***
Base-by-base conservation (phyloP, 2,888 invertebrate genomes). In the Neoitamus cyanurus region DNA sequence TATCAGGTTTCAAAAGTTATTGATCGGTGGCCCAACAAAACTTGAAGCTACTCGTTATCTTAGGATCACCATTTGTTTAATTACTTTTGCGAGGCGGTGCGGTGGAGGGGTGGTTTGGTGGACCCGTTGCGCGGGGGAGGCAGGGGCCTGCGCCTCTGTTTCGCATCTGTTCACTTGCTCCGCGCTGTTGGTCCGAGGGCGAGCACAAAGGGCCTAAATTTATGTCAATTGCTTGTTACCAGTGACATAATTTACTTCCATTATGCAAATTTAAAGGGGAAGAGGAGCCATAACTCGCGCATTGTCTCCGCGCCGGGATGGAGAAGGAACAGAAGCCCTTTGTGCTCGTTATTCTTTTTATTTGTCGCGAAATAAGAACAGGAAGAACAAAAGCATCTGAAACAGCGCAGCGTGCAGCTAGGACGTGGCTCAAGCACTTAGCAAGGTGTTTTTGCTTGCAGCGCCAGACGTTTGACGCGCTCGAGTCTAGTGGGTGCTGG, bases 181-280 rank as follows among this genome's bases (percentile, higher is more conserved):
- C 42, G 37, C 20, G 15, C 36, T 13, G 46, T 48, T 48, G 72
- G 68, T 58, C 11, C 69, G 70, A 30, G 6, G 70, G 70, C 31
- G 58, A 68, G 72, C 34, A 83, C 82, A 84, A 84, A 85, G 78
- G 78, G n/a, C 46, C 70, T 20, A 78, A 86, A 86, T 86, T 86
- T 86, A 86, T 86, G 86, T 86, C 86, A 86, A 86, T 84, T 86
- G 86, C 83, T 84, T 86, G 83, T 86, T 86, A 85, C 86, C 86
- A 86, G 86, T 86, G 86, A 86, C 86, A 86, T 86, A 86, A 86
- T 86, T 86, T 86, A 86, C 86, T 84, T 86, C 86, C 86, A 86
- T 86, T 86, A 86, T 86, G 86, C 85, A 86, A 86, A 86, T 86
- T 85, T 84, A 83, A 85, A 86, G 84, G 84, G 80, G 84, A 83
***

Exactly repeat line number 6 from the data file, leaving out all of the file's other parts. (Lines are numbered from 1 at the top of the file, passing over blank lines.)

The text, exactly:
- T 86, A 86, T 86, G 86, T 86, C 86, A 86, A 86, T 84, T 86